New Year, New Cycle

And here we are again. The beginning of a new season. There will be hard work down the road, there will be sweat, but for now let’s take it easy and start with the right foot.

You may have just finished racing or you may have already taken some time off. You you haven’t done so (taken time off), make sure you do before jumping straight into a new routine. It is important you resume your training schedule when you feel fresh and energised, and ready to put in the effort needed. Forget to do so, and you’ll carry on fatigue from day one. And that is not what you want.

You may think you need to have a race already booked in your calendar, but that is not necessarily true. If you have signed up to an event and you feel committed to it, things will be clearer, but not necessarily easier. Hard work awaits both: those who have already signed up for a full Ironman in 2020 and those who do not have a goal yet.

The challenge will arise at some point. You will feel the inspiration and the call towards a goal. And that is when you need to be ready to accept it. Of course, you can always decide not to take in any extra stress and complication in your life, and that’s OK. Triathlon can still be a way to maintain your fitness and does not need to be projected to an event or a race.

Although I know every one of you and I’m sure that if you don’t have a goal just yet, that is just a matter of time.

Whatever the situation you’re in at the moment — already committed to a race or not — these are the five things I wanted to remind you before the beginning of the new cycle. They are not exhaustive, but lets’s start by practicing what we preach: one step at the time, little by little.

1. Feel you are really ready to start. I mentioned it before. It’s important to take time off from swim-bike-run before beginning a new cycle. I always recommend at least two weeks completely off from anything (or just stick to a light activity as an active recovery from previous races) and then continue with two weeks where you start activating your body once again — but very gently. Yet, not only the body needs rest and recovery; so does the mind too. Treat yourself, eat what makes you feel good and give you joy. Move away from any structure without guilt. It’s the time where you need to let yourself go. Just when you feel you have replenished your physical and mental tanks you are truly ready to start a new cycle again.

2. Walk in the room on tiptoes. Do not start full-on. Start little by little and see how it goes. You may have a new routine to juggle (a new job, a new house), so you need to find a new rhythm. Even the new season will affect your biology more than you think. So be aware of that and always listen to your needs and pay attention to what your body asks you. It will be easier to find your ideal workload in terms of training if you have started this way. If you start too quickly (because you feel you need to train more because you have a longer race next year), then you risk to burn out in the long term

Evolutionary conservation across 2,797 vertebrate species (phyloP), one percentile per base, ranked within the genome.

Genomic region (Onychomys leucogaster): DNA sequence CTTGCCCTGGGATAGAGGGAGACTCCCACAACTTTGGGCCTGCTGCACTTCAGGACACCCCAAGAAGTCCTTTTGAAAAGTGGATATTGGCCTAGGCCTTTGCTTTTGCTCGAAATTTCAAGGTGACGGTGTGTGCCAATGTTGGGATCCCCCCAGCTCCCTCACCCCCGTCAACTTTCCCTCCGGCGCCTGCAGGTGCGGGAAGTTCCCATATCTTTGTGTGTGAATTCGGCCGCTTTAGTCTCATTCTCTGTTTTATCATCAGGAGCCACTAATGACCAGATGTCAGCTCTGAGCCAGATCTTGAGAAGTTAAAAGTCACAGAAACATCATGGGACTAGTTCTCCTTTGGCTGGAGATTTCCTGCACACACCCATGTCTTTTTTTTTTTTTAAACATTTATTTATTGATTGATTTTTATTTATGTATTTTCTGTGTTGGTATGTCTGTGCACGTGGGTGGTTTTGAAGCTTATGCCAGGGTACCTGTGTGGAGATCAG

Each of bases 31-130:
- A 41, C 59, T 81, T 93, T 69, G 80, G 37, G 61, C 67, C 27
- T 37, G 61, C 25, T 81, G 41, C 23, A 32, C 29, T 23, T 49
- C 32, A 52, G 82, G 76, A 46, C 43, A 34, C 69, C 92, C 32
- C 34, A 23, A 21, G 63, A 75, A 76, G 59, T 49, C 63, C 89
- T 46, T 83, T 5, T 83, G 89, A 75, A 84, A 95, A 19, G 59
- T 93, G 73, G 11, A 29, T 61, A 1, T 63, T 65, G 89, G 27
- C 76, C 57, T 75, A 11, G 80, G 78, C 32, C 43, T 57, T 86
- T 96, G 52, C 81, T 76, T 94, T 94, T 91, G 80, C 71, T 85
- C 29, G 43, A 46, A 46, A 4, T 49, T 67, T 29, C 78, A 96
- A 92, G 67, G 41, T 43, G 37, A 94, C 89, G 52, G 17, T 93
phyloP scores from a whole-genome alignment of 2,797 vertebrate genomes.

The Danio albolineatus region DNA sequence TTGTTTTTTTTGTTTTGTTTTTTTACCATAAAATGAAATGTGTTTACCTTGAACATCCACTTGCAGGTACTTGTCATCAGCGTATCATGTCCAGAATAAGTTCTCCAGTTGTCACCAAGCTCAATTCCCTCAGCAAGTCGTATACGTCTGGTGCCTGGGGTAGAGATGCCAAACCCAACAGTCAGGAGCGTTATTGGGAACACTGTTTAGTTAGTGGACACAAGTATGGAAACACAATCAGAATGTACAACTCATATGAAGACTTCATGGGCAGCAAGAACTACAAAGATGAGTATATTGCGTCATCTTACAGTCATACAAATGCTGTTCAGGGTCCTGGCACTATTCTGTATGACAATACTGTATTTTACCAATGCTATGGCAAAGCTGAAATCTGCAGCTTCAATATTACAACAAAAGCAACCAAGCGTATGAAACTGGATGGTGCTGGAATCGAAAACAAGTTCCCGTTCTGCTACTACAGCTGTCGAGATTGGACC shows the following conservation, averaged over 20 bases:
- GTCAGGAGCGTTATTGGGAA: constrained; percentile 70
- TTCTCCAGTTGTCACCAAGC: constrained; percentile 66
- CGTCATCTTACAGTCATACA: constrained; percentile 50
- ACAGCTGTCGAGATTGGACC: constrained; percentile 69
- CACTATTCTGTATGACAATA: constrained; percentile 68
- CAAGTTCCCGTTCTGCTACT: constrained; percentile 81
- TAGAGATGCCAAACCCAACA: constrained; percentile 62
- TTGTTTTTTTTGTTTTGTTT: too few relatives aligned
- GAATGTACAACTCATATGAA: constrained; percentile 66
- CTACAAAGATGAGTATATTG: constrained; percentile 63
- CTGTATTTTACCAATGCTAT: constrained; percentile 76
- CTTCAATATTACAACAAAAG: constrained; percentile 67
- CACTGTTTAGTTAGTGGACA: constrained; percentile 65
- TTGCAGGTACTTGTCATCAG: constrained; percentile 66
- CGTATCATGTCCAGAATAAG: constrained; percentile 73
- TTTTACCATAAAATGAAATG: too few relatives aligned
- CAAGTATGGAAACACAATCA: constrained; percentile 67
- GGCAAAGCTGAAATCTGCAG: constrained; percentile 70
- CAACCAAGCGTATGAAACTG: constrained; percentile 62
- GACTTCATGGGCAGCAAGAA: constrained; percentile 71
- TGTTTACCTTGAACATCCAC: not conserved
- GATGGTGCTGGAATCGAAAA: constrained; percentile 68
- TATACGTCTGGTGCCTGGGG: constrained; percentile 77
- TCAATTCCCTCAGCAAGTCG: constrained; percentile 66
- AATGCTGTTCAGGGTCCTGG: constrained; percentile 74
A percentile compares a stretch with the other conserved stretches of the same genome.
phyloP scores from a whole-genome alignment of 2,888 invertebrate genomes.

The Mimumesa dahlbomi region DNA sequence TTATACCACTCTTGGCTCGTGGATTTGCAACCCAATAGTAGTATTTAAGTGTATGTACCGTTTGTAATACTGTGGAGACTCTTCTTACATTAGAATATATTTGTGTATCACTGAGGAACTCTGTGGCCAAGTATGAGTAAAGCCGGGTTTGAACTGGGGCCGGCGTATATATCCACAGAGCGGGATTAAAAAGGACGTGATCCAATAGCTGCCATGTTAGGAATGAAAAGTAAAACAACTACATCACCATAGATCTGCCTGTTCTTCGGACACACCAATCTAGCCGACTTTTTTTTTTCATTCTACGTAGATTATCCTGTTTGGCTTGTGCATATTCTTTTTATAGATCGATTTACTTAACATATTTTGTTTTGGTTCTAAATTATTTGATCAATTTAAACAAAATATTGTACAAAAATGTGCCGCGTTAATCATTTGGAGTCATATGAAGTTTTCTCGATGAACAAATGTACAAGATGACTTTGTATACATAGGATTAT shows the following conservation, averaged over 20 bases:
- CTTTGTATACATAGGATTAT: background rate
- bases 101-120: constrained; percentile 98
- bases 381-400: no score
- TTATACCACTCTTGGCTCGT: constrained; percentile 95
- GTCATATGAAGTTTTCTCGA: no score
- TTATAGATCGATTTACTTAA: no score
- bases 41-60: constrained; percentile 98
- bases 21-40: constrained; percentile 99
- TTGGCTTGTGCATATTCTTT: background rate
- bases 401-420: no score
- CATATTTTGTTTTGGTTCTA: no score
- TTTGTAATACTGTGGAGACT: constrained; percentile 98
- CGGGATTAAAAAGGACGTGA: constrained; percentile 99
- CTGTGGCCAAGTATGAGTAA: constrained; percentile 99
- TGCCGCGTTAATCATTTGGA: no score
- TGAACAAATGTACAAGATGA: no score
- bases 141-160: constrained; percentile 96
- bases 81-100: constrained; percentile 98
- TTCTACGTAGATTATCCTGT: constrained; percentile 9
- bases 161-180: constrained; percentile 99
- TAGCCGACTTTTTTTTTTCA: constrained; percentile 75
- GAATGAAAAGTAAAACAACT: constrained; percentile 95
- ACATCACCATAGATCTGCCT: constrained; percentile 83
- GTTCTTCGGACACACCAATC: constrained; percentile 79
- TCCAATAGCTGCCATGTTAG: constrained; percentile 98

3. Follow your own instinct and motivation. I’ve written a specific post on motivation, that you can read here. But I want to highlight once again how important is to find your own, intrinsic motivation. You can definitely follow a friend or a group of friend into your next challenge, because it is also fun and motivating to do it with a group of people. But be sure that you really want it. If you don’t, everything down the road will become more challenging: the training sessions will feel harder, finding the motivation may become trickier (it always is at some point), and you would battle your own will in order to achieve your task. You may eventually get there, but at a much higher cost than if you had decided according to your own gut and motivation.

4. Aim to improve, but 1% at the time. Triathlon is a complex discipline. It involves three different sports that need to be balanced as much as possible at the same time. Even if you don’t have a race goal for next year just yet, aim to target some specific goals you want to achieve. That can be improving your swimming technique (a major target for many, if not all), getting a better understanding of your physical capacities and nutrition plan (also very popular), or try to staying healthy and avoiding injury (almost mandatory, I have to say). In any case, do not try to improve just in one area or too much in all of them. Set small improvements you can monitor in the short and medium term. One step at the time and you will get there.

5. Be in the moment and enjoy it. This is a hobby after all. You are not a professional athlete (but even in that case is true), so you want to enjoy the lifestyle and feel good about it. There is nothing bad in taking on a challenge (setting a goal for a race or a technical improvement in one discipline), but don’t forget the bigger picture. Forget the outcome and focus on the process. This is a very inflated quote, but one that is important to remember. If you don’t enjoy the process of training every day (or almost), or you don’t find something to enjoy in those moments, it will be very hard to develop and achieve your goals. When you’re out there training, focus on that moment, and live it fully. If it’s hard to enjoy it because the session is hard, just bring your mind back to your body, breathe and relax. Limit the thoughts, focus on your body movements and use your mantras. I’m sure you’ll find the answers.